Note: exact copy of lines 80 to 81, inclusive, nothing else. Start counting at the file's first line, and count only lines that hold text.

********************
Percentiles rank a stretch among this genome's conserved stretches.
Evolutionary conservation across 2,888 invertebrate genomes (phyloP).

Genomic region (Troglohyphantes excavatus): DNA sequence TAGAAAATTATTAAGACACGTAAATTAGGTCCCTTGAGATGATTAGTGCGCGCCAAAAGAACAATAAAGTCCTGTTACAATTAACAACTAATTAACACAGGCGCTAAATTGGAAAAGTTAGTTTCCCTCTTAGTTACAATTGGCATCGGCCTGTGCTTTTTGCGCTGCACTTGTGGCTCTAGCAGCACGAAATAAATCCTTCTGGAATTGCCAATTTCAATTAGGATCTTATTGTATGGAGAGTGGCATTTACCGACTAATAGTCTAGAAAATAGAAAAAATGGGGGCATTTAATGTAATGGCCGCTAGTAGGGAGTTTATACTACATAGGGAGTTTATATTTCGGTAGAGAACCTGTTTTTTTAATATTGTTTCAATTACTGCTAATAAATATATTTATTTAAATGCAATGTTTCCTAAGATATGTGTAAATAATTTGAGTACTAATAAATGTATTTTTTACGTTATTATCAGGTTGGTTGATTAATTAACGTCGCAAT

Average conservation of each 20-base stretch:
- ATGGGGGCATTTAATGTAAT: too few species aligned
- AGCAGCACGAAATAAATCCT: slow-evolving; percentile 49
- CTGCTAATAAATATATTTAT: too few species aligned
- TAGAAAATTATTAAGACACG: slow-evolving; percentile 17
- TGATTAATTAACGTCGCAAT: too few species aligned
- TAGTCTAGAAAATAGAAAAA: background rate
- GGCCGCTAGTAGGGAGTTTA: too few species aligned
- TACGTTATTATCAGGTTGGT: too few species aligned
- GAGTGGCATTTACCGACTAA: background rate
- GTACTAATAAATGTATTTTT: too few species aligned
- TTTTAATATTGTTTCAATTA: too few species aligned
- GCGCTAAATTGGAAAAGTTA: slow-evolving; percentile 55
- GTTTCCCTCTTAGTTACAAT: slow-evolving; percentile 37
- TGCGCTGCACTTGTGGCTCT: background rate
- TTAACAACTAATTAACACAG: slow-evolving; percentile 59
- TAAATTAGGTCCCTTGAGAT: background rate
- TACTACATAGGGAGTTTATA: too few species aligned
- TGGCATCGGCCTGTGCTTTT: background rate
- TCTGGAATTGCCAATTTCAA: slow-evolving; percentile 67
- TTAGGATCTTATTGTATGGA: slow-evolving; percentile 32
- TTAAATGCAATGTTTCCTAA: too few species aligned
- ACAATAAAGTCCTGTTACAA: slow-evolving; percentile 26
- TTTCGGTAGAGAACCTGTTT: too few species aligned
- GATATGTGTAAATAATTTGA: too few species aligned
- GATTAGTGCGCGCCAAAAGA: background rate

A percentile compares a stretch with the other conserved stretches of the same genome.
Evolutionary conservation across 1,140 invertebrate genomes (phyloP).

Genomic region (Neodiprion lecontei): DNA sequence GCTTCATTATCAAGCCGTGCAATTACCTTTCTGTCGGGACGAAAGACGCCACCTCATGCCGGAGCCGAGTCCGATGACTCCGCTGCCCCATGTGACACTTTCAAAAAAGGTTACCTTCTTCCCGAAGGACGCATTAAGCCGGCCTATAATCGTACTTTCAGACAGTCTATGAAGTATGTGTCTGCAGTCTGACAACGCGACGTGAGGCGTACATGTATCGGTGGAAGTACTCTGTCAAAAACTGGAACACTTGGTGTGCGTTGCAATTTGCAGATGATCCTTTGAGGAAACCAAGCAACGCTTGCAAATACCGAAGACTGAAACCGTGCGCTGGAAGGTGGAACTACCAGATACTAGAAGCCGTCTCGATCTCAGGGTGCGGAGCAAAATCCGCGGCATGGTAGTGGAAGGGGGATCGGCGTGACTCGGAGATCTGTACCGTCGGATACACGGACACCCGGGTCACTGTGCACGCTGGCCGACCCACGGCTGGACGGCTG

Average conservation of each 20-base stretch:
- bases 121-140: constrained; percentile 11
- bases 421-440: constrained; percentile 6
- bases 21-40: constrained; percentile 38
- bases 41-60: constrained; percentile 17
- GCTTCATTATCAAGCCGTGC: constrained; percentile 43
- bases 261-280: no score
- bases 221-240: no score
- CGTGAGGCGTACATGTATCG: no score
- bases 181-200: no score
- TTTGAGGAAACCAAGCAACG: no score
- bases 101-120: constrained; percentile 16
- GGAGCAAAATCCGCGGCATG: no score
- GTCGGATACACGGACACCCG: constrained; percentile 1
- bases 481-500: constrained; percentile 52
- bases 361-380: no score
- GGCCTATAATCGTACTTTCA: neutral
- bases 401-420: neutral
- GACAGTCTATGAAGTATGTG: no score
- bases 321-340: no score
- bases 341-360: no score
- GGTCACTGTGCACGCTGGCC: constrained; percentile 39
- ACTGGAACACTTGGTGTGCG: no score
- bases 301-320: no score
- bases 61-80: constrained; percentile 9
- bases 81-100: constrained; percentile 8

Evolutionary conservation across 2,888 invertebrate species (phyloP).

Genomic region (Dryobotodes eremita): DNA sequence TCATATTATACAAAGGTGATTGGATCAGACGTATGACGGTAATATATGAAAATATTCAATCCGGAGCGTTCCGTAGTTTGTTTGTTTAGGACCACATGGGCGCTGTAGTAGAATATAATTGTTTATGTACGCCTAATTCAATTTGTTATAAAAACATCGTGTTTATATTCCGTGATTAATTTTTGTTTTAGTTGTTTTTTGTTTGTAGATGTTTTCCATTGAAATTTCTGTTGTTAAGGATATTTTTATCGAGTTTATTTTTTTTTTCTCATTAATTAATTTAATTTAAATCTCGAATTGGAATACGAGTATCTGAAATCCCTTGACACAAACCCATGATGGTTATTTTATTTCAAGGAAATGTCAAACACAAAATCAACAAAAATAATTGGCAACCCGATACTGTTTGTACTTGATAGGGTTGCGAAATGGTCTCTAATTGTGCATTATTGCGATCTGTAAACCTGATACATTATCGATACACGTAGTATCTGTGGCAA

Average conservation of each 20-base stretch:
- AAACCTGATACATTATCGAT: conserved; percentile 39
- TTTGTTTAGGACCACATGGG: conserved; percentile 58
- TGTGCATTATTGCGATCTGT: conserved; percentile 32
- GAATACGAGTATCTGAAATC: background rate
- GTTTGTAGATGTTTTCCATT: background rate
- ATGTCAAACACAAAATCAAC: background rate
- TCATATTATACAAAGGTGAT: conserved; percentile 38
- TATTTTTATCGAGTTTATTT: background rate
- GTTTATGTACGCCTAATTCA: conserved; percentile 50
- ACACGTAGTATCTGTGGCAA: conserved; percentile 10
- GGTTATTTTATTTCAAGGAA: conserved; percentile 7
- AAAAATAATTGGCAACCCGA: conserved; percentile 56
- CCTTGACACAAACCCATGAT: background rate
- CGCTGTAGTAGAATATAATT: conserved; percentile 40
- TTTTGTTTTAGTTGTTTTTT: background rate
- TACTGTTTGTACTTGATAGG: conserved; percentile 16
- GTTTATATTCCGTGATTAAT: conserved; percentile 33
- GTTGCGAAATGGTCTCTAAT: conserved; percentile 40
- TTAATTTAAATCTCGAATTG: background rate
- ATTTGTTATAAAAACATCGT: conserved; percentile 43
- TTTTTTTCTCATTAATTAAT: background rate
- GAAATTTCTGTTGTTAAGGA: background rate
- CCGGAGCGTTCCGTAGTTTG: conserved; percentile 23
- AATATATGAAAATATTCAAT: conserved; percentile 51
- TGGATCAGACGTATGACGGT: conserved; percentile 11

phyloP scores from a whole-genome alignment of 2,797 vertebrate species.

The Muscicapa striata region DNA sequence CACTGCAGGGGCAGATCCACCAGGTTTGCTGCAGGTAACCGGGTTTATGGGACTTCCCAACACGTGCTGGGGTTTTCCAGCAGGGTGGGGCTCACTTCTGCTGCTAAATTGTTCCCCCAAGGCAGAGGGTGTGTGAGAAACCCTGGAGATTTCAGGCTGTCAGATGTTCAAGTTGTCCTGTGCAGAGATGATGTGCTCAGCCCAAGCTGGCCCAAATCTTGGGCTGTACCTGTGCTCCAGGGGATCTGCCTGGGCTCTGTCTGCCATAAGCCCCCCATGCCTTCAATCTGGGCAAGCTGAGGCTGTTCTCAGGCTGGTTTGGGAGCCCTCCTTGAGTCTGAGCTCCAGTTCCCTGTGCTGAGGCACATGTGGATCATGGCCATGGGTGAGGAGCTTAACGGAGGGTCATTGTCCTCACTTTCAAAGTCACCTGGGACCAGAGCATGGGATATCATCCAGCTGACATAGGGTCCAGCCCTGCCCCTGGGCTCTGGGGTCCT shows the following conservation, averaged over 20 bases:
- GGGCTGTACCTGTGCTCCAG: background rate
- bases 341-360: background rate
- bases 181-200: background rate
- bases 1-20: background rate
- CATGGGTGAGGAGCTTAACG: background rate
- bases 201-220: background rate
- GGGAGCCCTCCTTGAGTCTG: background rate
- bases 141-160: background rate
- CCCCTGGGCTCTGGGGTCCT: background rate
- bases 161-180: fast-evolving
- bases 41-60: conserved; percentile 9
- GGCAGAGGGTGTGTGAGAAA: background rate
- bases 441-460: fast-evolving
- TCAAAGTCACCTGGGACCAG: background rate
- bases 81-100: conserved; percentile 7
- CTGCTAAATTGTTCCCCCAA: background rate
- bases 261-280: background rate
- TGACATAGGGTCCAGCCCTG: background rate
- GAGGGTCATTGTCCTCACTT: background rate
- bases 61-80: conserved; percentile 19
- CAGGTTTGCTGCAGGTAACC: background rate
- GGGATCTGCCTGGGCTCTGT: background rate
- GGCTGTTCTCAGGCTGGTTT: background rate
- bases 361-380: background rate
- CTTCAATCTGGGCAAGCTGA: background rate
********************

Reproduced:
- TTAATTTAAATCTCGAATTG: background rate
- ATTTGTTATAAAAACATCGT: conserved; percentile 43